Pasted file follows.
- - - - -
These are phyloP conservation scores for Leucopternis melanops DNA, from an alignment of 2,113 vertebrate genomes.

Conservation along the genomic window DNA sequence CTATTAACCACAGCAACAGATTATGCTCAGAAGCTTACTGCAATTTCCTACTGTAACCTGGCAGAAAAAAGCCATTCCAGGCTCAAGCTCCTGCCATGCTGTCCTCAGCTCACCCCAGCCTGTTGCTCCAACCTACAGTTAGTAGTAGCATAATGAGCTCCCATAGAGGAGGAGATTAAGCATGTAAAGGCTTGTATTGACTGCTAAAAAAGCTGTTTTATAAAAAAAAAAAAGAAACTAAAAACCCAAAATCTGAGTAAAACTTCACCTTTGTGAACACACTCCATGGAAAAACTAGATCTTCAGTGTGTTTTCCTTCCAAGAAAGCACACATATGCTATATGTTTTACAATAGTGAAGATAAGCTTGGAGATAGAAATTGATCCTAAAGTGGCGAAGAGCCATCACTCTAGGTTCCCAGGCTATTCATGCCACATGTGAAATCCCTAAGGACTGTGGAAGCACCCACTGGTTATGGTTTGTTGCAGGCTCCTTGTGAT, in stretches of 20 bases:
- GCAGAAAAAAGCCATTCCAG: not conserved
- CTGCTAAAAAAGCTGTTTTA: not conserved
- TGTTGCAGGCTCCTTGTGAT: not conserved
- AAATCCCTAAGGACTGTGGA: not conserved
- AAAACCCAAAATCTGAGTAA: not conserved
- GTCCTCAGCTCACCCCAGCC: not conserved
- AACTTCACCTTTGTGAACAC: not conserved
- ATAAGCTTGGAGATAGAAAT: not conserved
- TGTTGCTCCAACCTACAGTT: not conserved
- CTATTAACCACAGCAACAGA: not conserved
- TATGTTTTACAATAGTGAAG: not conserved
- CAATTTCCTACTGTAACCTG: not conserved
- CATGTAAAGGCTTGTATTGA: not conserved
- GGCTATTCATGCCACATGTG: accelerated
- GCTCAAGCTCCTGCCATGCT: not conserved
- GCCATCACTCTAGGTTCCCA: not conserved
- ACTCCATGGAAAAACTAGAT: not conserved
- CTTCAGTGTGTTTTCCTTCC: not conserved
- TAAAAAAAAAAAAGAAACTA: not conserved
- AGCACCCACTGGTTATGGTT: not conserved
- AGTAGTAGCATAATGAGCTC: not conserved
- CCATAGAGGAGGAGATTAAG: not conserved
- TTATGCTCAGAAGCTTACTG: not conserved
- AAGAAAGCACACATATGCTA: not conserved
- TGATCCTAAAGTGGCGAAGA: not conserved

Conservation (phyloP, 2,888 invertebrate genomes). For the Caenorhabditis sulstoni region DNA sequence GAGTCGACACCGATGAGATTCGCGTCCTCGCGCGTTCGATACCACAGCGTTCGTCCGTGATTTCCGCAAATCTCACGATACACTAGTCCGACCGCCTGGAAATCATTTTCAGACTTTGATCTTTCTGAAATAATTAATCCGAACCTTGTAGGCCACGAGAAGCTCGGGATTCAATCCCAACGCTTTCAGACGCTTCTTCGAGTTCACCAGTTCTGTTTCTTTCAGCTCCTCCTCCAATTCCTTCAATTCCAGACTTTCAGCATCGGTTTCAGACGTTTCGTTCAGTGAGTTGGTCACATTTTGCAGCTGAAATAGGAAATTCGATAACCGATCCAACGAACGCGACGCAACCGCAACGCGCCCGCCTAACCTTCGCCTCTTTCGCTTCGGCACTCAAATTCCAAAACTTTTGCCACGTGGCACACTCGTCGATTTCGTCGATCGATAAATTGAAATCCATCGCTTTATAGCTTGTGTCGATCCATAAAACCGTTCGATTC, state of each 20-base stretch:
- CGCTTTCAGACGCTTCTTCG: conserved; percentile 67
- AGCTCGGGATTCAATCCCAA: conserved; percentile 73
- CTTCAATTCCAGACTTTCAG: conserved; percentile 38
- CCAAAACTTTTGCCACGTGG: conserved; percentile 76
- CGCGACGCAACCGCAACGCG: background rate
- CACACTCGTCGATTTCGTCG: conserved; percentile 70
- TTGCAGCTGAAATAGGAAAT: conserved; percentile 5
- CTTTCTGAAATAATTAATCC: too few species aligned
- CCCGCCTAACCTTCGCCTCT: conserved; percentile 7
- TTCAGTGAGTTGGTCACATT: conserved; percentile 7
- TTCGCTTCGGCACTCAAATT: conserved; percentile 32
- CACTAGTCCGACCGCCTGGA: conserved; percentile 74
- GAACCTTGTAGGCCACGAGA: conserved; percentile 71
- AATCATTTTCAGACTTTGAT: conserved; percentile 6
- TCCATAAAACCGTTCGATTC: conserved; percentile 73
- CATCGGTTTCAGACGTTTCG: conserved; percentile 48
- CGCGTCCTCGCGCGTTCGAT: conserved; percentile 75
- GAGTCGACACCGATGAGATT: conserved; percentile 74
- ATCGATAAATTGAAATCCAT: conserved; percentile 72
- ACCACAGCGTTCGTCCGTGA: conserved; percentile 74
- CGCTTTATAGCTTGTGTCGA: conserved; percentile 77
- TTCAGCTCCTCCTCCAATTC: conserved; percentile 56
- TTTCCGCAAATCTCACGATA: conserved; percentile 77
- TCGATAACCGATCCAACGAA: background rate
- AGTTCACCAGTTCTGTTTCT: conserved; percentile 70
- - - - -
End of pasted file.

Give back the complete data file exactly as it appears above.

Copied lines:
These are phyloP conservation scores for Leucopternis melanops DNA, from an alignment of 2,113 vertebrate genomes.

Conservation along the genomic window DNA sequence CTATTAACCACAGCAACAGATTATGCTCAGAAGCTTACTGCAATTTCCTACTGTAACCTGGCAGAAAAAAGCCATTCCAGGCTCAAGCTCCTGCCATGCTGTCCTCAGCTCACCCCAGCCTGTTGCTCCAACCTACAGTTAGTAGTAGCATAATGAGCTCCCATAGAGGAGGAGATTAAGCATGTAAAGGCTTGTATTGACTGCTAAAAAAGCTGTTTTATAAAAAAAAAAAAGAAACTAAAAACCCAAAATCTGAGTAAAACTTCACCTTTGTGAACACACTCCATGGAAAAACTAGATCTTCAGTGTGTTTTCCTTCCAAGAAAGCACACATATGCTATATGTTTTACAATAGTGAAGATAAGCTTGGAGATAGAAATTGATCCTAAAGTGGCGAAGAGCCATCACTCTAGGTTCCCAGGCTATTCATGCCACATGTGAAATCCCTAAGGACTGTGGAAGCACCCACTGGTTATGGTTTGTTGCAGGCTCCTTGTGAT, in stretches of 20 bases:
- GCAGAAAAAAGCCATTCCAG: not conserved
- CTGCTAAAAAAGCTGTTTTA: not conserved
- TGTTGCAGGCTCCTTGTGAT: not conserved
- AAATCCCTAAGGACTGTGGA: not conserved
- AAAACCCAAAATCTGAGTAA: not conserved
- GTCCTCAGCTCACCCCAGCC: not conserved
- AACTTCACCTTTGTGAACAC: not conserved
- ATAAGCTTGGAGATAGAAAT: not conserved
- TGTTGCTCCAACCTACAGTT: not conserved
- CTATTAACCACAGCAACAGA: not conserved
- TATGTTTTACAATAGTGAAG: not conserved
- CAATTTCCTACTGTAACCTG: not conserved
- CATGTAAAGGCTTGTATTGA: not conserved
- GGCTATTCATGCCACATGTG: accelerated
- GCTCAAGCTCCTGCCATGCT: not conserved
- GCCATCACTCTAGGTTCCCA: not conserved
- ACTCCATGGAAAAACTAGAT: not conserved
- CTTCAGTGTGTTTTCCTTCC: not conserved
- TAAAAAAAAAAAAGAAACTA: not conserved
- AGCACCCACTGGTTATGGTT: not conserved
- AGTAGTAGCATAATGAGCTC: not conserved
- CCATAGAGGAGGAGATTAAG: not conserved
- TTATGCTCAGAAGCTTACTG: not conserved
- AAGAAAGCACACATATGCTA: not conserved
- TGATCCTAAAGTGGCGAAGA: not conserved

Conservation (phyloP, 2,888 invertebrate genomes). For the Caenorhabditis sulstoni region DNA sequence GAGTCGACACCGATGAGATTCGCGTCCTCGCGCGTTCGATACCACAGCGTTCGTCCGTGATTTCCGCAAATCTCACGATACACTAGTCCGACCGCCTGGAAATCATTTTCAGACTTTGATCTTTCTGAAATAATTAATCCGAACCTTGTAGGCCACGAGAAGCTCGGGATTCAATCCCAACGCTTTCAGACGCTTCTTCGAGTTCACCAGTTCTGTTTCTTTCAGCTCCTCCTCCAATTCCTTCAATTCCAGACTTTCAGCATCGGTTTCAGACGTTTCGTTCAGTGAGTTGGTCACATTTTGCAGCTGAAATAGGAAATTCGATAACCGATCCAACGAACGCGACGCAACCGCAACGCGCCCGCCTAACCTTCGCCTCTTTCGCTTCGGCACTCAAATTCCAAAACTTTTGCCACGTGGCACACTCGTCGATTTCGTCGATCGATAAATTGAAATCCATCGCTTTATAGCTTGTGTCGATCCATAAAACCGTTCGATTC, state of each 20-base stretch:
- CGCTTTCAGACGCTTCTTCG: conserved; percentile 67
- AGCTCGGGATTCAATCCCAA: conserved; percentile 73
- CTTCAATTCCAGACTTTCAG: conserved; percentile 38
- CCAAAACTTTTGCCACGTGG: conserved; percentile 76
- CGCGACGCAACCGCAACGCG: background rate
- CACACTCGTCGATTTCGTCG: conserved; percentile 70
- TTGCAGCTGAAATAGGAAAT: conserved; percentile 5
- CTTTCTGAAATAATTAATCC: too few species aligned
- CCCGCCTAACCTTCGCCTCT: conserved; percentile 7
- TTCAGTGAGTTGGTCACATT: conserved; percentile 7
- TTCGCTTCGGCACTCAAATT: conserved; percentile 32
- CACTAGTCCGACCGCCTGGA: conserved; percentile 74
- GAACCTTGTAGGCCACGAGA: conserved; percentile 71
- AATCATTTTCAGACTTTGAT: conserved; percentile 6
- TCCATAAAACCGTTCGATTC: conserved; percentile 73
- CATCGGTTTCAGACGTTTCG: conserved; percentile 48
- CGCGTCCTCGCGCGTTCGAT: conserved; percentile 75
- GAGTCGACACCGATGAGATT: conserved; percentile 74
- ATCGATAAATTGAAATCCAT: conserved; percentile 72
- ACCACAGCGTTCGTCCGTGA: conserved; percentile 74
- CGCTTTATAGCTTGTGTCGA: conserved; percentile 77
- TTCAGCTCCTCCTCCAATTC: conserved; percentile 56
- TTTCCGCAAATCTCACGATA: conserved; percentile 77
- TCGATAACCGATCCAACGAA: background rate
- AGTTCACCAGTTCTGTTTCT: conserved; percentile 70